Ah, that worries me much less then :-). Sorry for the confusion.
Nolite timere, pusillus grex, complacuit patri <app><lem source="#ed">meo</lem><note>conieci</note><rdg wit="#codd"><abbr>m<am>.</am></abbr></rdg><rdg wit="#Vulg">vestro</rdg></app> dare uobis regnum.
@source="#ed" indicates that the lemma is the editorís own conjecture, #ed being a pointer to a bibl in sourceDesc, probably, since youíre encoding the edition.
Iíll add that if youíre wanting to encode the form of the apparatus as printed in the text, then you probably want to do the apparatus as <notes> rather than (or in addition to) using <app>.
Iím rather puzzled by this. Is meo(a) meant to convey that "mea" is a possible expansion of "m."? I donít think that works at all in Latin, since "patri" is masculine, but I donít see (without more context) how else to read it.
I think the (a) is a footnote indicator and nothing to do with the text.
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-------- Original message --------
From: Hugh Cayless
Date:05/03/2015 16:48 (GMT+00:00)
To: [log in to unmask]
Subject: Re: Encoding conjecture in critical apparatus
Iíd probably do something like:
Nolite timere, pusillus grex, complacuit patri <app><lem source="#ed"><choice><seg cert="high">meo</seg><seg cert="low">mea</seg></choice></lem><rdg wit="#codd"><abbr>m<am>.</am></abbr></rdg><rdg wit="#Vulg">vestro</rdg></app> dare uobis regnum.
Perhaps "meo(a)" means something like "The only possible expansions of "m." are "meo" and "mea". I give the latter for completenessí sake, but parenthesize it because it is impossible." In which case, I might do it differently. I might also restrict the <choice> only to o(a), depending on my encoding policy, so <lem>me<choice><seg cert="high>o</seg><seg cert="low">a</seg></choice></lem> or something like that.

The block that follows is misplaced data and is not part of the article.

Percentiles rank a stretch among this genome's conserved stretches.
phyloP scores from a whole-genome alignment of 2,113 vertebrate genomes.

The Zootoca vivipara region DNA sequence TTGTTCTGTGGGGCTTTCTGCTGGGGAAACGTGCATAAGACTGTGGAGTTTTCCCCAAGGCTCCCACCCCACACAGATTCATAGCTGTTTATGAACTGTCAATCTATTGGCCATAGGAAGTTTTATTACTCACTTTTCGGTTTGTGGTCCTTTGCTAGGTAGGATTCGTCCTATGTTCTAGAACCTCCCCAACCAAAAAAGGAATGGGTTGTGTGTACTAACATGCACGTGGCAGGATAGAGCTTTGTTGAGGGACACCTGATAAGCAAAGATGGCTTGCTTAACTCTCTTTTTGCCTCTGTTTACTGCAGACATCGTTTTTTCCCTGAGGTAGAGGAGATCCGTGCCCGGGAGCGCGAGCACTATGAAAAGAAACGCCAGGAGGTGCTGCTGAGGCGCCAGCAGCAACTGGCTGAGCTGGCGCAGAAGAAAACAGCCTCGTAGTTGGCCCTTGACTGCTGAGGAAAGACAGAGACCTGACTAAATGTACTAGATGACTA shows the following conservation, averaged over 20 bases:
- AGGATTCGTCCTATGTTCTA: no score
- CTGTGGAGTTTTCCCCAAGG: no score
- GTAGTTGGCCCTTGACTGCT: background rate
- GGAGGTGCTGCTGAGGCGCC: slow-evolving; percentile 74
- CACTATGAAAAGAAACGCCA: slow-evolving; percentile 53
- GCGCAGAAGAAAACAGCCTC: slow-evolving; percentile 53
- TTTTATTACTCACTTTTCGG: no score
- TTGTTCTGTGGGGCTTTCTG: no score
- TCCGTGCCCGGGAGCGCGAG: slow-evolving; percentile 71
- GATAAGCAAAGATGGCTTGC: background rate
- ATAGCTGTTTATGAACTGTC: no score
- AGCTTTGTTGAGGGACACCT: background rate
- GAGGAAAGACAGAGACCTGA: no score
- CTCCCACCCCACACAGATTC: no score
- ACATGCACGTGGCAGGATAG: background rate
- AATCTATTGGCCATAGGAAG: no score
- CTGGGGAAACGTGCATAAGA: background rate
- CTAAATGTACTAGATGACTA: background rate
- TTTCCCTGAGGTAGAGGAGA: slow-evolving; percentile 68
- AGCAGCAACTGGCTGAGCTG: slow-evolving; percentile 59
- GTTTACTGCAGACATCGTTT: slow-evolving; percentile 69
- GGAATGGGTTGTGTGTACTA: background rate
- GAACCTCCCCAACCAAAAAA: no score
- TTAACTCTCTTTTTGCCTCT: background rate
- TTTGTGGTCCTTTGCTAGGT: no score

Hope this helpsÖ
> On May 2, 2015, at 18:17 , Burghart Marjorie <[log in to unmask]> wrote:
> Dear all,
> I would like to encode an existing critical edition, where this is found:
> Nolite timere, pusillus grex, complacuit patri meo(a) dare uobis regnum.
> (a) meo] conieci, m. codd., uestro Vulg.
> Some explanations: this means that the wor "meo" in the sentence is a conjecture of the editor ("conieci").
> All the manuscripts bear the same abbreviated reading, "m." ("m. codd.").
> But this sentence is actually a biblical quotation, and in the Latun Bible, the Vulgate, the reading here is "uestro" ("uestro Vulg."). This is why the editor thinks "m."stands for "meo", i.e. also a pronoum but for a different person, which makes perfect sense.
> How would you guys encode this?